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Meditate With A Monk

Image of woman sitting cross legged with palms together meditating

By Madison Gummow

Image of woman sitting cross legged with palms together meditating
Photo by Brenda Melendez

Improved mental health initiatives at NAIT are here to keep students on top of their mental health game. Many new programs have been launched this semester to improve mental well-being among students, including ‘Quiet Your Mind,’ the drop-in meditation hour. Dr. Tanya Spencer with NAIT Student Counselling says there are “a million” benefits to meditation.

“Some of the benefits come from the activity itself, some of the benefits come from the decision to make room in your life for a practice like relaxation, [which] really is good for what ails you,” said Spencer.

Meditation has become the fastest growing health trend according to Mindful.org. The popularity has more than tripled over the past decade. However, meditation has been practiced long before the 21st century.

“Meditation is something that psychology kind of stole from some of the ancient religions. There have been cultures that have been meditating for thousands of years and arguably more than that,” continued Spencer.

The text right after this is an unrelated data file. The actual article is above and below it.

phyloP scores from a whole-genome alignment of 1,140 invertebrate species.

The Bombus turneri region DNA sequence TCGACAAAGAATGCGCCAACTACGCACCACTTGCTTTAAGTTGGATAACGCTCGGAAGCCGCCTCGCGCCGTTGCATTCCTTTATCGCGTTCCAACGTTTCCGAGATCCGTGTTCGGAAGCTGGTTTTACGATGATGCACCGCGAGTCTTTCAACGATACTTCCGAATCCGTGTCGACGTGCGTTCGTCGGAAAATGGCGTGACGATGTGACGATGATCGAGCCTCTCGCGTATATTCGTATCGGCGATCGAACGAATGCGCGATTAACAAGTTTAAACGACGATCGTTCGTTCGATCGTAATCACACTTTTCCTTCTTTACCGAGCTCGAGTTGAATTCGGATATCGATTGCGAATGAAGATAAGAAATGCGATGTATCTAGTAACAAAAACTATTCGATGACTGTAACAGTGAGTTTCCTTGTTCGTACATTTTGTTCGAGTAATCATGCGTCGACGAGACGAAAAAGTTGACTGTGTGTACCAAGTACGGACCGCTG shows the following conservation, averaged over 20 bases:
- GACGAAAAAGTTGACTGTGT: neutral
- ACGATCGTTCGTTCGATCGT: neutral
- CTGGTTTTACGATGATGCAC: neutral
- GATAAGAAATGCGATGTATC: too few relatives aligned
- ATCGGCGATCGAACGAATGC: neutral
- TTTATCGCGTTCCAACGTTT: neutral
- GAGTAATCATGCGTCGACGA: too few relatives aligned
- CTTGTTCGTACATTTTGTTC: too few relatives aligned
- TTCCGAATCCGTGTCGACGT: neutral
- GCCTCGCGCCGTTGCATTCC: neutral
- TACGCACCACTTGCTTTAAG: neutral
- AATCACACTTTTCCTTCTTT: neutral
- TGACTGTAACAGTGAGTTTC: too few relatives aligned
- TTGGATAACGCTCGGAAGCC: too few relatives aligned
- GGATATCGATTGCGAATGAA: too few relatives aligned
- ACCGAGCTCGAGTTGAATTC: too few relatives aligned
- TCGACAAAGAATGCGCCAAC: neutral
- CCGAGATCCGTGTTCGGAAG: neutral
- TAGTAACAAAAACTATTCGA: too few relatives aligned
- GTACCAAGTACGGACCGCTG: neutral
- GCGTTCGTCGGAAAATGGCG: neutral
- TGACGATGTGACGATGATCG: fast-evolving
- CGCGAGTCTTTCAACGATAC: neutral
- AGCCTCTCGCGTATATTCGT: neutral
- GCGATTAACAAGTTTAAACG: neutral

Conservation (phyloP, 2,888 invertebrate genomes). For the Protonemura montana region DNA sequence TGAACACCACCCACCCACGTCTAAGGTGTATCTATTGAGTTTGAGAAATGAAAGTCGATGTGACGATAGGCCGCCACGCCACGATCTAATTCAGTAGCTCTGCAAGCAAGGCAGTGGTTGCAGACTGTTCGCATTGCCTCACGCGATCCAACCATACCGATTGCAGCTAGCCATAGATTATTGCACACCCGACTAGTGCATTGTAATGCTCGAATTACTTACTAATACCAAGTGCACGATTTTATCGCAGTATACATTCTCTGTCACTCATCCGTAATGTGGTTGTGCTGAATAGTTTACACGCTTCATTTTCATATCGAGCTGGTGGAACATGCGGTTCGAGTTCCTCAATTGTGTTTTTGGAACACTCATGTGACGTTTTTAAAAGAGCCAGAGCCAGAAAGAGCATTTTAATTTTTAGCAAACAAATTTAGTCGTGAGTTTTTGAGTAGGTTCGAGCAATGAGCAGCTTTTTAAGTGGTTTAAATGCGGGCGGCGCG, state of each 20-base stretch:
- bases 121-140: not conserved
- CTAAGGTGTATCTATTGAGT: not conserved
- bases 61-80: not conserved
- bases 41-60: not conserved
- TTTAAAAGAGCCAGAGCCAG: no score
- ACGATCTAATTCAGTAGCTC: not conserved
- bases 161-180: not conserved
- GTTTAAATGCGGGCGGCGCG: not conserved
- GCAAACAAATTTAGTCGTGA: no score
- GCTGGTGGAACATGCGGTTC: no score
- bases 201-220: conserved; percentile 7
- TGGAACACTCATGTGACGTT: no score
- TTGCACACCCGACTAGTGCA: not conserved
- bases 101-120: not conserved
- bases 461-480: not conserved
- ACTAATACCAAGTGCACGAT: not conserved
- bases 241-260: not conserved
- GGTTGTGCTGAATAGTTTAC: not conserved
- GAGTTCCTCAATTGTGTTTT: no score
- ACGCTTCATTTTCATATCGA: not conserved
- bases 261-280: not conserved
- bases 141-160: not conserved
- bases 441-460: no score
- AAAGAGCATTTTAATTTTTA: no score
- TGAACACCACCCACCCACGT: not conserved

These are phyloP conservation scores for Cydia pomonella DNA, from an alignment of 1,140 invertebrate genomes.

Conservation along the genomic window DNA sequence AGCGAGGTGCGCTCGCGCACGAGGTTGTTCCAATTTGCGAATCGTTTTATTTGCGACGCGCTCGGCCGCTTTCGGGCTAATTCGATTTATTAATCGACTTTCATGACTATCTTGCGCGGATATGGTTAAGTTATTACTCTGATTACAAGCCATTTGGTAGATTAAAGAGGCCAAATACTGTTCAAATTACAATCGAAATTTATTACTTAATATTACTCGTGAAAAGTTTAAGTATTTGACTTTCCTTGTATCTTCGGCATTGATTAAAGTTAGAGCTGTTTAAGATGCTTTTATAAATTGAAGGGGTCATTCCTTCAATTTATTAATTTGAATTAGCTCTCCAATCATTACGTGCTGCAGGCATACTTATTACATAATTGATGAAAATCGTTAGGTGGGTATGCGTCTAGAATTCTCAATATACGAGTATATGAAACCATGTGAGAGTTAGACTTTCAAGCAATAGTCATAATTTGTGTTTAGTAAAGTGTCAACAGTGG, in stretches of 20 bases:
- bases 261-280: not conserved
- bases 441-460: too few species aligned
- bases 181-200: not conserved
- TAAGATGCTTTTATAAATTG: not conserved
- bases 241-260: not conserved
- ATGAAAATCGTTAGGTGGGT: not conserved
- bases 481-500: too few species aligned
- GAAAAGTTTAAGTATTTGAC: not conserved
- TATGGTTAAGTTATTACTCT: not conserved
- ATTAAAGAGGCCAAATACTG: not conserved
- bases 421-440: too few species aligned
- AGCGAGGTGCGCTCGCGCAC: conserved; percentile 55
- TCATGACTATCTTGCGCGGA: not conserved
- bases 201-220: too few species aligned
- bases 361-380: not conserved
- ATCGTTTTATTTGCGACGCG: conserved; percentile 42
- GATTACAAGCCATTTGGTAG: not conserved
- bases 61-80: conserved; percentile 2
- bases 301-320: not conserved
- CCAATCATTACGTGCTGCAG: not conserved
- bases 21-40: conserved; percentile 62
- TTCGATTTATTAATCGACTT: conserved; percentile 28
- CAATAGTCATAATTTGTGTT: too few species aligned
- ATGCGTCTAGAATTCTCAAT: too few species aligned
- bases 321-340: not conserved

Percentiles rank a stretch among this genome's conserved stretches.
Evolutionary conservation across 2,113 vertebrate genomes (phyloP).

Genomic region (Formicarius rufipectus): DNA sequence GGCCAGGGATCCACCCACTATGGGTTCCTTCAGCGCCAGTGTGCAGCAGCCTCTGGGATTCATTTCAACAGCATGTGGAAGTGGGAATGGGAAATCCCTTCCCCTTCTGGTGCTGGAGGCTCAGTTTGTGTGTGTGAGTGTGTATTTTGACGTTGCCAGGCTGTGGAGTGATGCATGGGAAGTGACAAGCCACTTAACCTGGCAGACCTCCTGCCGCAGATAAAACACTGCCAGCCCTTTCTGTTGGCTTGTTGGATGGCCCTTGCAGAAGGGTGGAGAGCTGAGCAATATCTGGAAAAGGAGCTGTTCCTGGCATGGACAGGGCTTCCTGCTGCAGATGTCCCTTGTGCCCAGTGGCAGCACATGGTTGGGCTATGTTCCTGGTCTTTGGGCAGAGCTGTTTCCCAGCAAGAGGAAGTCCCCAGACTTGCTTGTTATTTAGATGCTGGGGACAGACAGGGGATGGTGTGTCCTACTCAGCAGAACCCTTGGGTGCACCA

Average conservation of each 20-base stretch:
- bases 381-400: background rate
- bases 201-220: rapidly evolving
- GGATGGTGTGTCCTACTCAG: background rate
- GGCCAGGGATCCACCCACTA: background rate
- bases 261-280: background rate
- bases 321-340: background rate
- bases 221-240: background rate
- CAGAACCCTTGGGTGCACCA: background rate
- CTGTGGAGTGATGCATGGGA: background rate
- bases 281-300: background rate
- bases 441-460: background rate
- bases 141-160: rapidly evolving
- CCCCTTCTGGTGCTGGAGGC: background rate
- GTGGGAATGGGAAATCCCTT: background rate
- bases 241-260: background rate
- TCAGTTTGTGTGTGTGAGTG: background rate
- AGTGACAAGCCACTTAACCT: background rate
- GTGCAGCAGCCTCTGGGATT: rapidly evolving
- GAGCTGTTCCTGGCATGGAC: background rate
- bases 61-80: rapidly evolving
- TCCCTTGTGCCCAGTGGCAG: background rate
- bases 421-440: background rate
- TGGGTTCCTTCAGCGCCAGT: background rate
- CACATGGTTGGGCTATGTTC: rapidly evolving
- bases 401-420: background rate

NAIT is giving students the opportunity to give meditation a try with their ‘Quiet Your Mind’ initiative. Not only are they supplying a quiet space called ‘The Reflection Room’ but they also have a Buddhist monk come in every second Wednesday to guide the practice.

“Why not learn from the best? Even if you’re not religiously committed, Buddhism is pretty-easy going in terms of those sorts of things,” said Spencer. “So if you see a fellow walking around in a saffron robe, that’s him.”

Bhante Nanda has been a monk since 2004. Practicing meditation began to play a major role in his life when he was just nine years old. He now practices sitting meditation at least 30 minutes a day and he tries to maintain awareness throughout the entire day.

“It’s not an effort to clear your mind, that’s not realistic but that is a common misconception. It’s more about learning to direct your attention, learning to quiet your thoughts and not necessarily emptying your head but concentrating on things that bring you a sense of calm,” said Nanda.

Nanda believes he can really see an immediate difference in student attitudes and mood from when they first come in to when they leave the session. However, the benefits increase as the practice becomes a repeated habit.

“If you meditate very often, it will help you to keep your mood up. Otherwise, if you only do it from time to time, it will take more time to change your attitude.”

Quiet Your Mind is a drop-in opportunity open to all students and takes place from 11-12 p.m. every second Wednesday in CAT 406.

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